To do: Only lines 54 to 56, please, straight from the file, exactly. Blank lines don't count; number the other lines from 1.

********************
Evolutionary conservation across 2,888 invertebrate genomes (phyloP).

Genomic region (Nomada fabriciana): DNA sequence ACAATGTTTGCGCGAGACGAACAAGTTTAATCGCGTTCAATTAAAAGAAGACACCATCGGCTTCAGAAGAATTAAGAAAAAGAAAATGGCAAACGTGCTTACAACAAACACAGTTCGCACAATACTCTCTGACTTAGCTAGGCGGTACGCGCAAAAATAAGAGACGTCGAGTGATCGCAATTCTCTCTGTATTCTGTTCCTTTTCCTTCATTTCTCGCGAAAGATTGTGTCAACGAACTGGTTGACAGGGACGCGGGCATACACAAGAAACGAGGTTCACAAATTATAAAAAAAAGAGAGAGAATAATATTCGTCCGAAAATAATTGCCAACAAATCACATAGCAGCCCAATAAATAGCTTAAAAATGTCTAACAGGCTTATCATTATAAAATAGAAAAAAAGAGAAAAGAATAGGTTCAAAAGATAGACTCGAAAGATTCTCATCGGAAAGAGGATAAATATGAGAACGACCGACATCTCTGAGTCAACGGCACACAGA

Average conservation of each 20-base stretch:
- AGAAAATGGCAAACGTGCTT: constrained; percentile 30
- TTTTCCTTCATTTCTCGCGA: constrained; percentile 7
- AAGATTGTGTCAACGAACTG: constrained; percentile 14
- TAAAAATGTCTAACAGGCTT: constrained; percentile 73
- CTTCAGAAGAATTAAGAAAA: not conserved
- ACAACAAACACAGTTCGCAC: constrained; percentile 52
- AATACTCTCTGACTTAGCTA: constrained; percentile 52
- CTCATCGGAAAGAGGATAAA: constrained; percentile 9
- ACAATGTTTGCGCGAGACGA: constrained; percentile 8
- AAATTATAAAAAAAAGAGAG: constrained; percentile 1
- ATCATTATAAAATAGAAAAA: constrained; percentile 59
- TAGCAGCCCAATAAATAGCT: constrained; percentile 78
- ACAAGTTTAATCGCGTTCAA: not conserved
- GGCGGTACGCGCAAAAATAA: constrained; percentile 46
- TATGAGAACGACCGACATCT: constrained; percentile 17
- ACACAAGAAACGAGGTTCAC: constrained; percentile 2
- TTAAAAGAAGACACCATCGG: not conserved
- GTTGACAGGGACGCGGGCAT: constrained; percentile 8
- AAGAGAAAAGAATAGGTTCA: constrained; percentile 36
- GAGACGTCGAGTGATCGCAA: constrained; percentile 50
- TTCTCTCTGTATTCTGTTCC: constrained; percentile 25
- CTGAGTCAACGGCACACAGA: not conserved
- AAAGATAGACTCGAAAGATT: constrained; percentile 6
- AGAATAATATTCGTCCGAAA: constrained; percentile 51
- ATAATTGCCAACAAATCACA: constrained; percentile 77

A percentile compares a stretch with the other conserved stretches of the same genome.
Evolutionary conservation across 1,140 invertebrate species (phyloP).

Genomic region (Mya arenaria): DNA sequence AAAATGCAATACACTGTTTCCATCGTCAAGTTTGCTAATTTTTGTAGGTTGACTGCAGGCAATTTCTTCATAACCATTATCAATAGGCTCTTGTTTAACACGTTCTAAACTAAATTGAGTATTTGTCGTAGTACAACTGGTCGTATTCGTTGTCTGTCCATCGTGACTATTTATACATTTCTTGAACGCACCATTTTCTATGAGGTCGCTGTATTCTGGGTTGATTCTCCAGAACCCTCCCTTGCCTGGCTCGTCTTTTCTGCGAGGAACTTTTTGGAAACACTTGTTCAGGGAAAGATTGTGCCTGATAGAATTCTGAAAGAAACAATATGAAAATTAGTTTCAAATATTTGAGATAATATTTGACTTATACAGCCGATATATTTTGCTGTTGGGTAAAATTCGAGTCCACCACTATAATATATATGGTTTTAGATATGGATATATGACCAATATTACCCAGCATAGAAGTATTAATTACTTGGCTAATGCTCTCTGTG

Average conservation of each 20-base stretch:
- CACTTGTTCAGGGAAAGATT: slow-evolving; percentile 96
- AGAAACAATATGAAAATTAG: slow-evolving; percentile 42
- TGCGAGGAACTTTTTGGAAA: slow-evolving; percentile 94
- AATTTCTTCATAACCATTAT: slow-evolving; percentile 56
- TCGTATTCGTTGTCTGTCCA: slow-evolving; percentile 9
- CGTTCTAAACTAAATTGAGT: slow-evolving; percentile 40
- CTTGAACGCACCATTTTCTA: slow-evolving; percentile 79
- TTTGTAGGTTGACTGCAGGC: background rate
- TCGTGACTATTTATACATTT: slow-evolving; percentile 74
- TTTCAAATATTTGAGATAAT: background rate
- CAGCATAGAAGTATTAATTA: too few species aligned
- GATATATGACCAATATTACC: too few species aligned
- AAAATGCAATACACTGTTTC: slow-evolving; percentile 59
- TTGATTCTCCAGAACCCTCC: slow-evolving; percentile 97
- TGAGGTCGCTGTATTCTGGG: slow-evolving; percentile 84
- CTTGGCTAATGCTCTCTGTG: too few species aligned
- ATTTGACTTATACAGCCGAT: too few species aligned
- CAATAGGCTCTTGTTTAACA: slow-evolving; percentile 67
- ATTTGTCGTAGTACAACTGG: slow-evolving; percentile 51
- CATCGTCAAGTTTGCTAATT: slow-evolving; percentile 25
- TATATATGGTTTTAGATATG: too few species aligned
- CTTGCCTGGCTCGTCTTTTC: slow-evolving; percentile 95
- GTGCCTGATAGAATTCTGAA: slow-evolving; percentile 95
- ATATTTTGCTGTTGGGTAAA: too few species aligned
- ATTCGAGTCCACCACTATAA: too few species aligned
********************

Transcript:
- CTTGCCTGGCTCGTCTTTTC: slow-evolving; percentile 95
- GTGCCTGATAGAATTCTGAA: slow-evolving; percentile 95
- ATATTTTGCTGTTGGGTAAA: too few species aligned